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Circadian brain temperature fluctuation in patients with traumatic brain injury

Research output: Contribution to conferenceAbstract

Original languageEnglish
Publication statusPublished - 7 Nov 2018
EventEuroNeuro2018: Update on Neuro-Anaesthesia & Neuro-Intensive Care; Interdisciplinary Neuroscience - Plaza Hotel, Brussels, Belgium
Duration: 7 Nov 20189 Nov 2018
http://www.euroneuro2018.org

Conference

ConferenceEuroNeuro2018
CountryBelgium
CityBrussels
Period7/11/189/11/18
Internet address

Abstract

Introduction: Circadian disruption and elevated brain temperature (TBr) are key factors in neural compromise, but how human TBr varies around the clock is unknown. TBr is measured via intracranial probe in patients with traumatic brain injury (TBI). Taking advantage of pre-existing, high-temporal-resolution data (https://www.center-tbi.eu/), we explored time-dependent variations in TBr. Methods: A retrospective analysis was performed using data collected from TBI patients at a single ICU. Intracranial probes were fitted for routine monitoring at standard cortical depth in anaesthetized, ventilated patients. Inclusion criteria were minimum 48 hours of continuous TBr data with matched core body temperature (TBo) data. Patients that underwent targeted temperature management protocols were excluded. Time-series data were analysed via non-linear regression in GraphPad Prism 7 and validated in BioDare2 (biodare.ed.ac.uk). Results: For n=51 patients, temperature ranges (mean±SEM) were 36.9±0.15 to 40.4±0.14°C for TBr and 36.3±0.12 to 38.7±0.11°C for TBo. Maximum TBr was significantly greater than maximum TBo (p< 0.0001), and minimum TBr was significantly greater that minimum TBo (p=0.0155). Daily variations in TBr and TBo were observed in several patients, although TBr was sometimes phase-shifted with respect to TBo. Linear regression of temperature by patient age produced a positive slope for minimum TBr that was significantly different from zero (p=0.0187). Conclusion: Preliminary analysis indicates that (1) TBr is consistently higher than TBo, (2) TBr varies with time of day in some patients, and (3) minimum TBr increases with age. TBo is typically used for clinical decision-making. If confirmed in a larger cohort, our findings would suggest that TBo is a poor substitute for TBr — the more relevant parameter in patients with brain injury. Time-of-day effects on TBr could influence interpretation of trends in individual patients, and might partly explain conflicting results of therapeutic hypothermia trials. Future work will extend this analysis to patient outcome. Financial support: N.M.R. was funded by Wellcome (096409/Z/11/Z). Funding sources did not have any involvement in the study design; the collection, analysis and interpretation of data; writing of or the decision to submit the abstract.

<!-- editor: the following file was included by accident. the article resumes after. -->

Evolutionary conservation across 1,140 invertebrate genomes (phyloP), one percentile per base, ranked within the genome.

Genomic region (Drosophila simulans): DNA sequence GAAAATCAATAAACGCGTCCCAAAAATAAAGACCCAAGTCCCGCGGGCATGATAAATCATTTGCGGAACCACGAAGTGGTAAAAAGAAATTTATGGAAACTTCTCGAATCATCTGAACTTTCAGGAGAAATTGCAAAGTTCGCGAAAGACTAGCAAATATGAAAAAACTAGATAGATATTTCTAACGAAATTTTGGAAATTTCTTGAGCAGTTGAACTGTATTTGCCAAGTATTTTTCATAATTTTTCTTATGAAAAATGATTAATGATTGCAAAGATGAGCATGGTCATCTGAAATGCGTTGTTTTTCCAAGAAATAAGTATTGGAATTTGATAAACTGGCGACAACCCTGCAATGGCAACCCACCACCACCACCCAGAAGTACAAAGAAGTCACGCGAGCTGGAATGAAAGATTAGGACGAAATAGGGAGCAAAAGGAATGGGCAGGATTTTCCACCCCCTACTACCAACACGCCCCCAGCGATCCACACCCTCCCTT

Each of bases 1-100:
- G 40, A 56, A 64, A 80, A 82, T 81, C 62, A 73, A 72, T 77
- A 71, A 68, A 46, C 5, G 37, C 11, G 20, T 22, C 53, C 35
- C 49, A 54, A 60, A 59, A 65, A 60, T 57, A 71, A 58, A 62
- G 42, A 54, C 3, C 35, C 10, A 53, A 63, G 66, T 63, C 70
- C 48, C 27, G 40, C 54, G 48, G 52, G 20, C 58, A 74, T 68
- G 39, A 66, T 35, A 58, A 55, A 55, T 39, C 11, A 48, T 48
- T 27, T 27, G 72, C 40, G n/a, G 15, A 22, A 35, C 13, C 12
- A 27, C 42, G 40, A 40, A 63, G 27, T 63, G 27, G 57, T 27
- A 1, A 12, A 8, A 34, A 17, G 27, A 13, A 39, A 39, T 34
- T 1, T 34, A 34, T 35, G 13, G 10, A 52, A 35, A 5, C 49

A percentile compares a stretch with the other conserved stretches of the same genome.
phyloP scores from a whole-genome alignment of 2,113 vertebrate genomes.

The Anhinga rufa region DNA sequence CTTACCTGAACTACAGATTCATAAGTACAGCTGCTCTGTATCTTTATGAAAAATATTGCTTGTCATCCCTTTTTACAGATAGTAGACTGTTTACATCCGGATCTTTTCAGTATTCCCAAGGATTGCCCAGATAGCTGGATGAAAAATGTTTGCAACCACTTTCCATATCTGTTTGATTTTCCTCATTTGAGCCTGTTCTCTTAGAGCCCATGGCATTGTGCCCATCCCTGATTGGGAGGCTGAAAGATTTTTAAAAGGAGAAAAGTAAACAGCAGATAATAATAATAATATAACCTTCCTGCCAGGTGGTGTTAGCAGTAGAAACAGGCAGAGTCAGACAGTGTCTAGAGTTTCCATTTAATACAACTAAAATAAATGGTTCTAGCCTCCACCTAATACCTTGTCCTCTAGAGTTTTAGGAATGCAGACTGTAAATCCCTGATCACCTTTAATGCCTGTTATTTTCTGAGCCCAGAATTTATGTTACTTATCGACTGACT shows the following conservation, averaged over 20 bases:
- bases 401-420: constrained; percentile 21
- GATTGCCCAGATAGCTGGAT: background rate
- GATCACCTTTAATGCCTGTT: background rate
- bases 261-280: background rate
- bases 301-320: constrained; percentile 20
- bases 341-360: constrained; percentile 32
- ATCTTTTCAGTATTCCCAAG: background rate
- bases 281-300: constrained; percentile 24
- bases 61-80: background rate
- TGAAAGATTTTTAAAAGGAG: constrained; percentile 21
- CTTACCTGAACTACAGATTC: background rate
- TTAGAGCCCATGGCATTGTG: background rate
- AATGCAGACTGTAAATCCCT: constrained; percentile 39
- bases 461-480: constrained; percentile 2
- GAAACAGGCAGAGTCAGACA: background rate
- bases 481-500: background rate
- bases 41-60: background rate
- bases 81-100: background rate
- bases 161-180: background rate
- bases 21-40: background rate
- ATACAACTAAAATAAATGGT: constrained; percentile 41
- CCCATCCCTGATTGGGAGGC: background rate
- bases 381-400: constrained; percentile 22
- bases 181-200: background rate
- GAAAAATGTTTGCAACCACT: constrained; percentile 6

ID: 76727931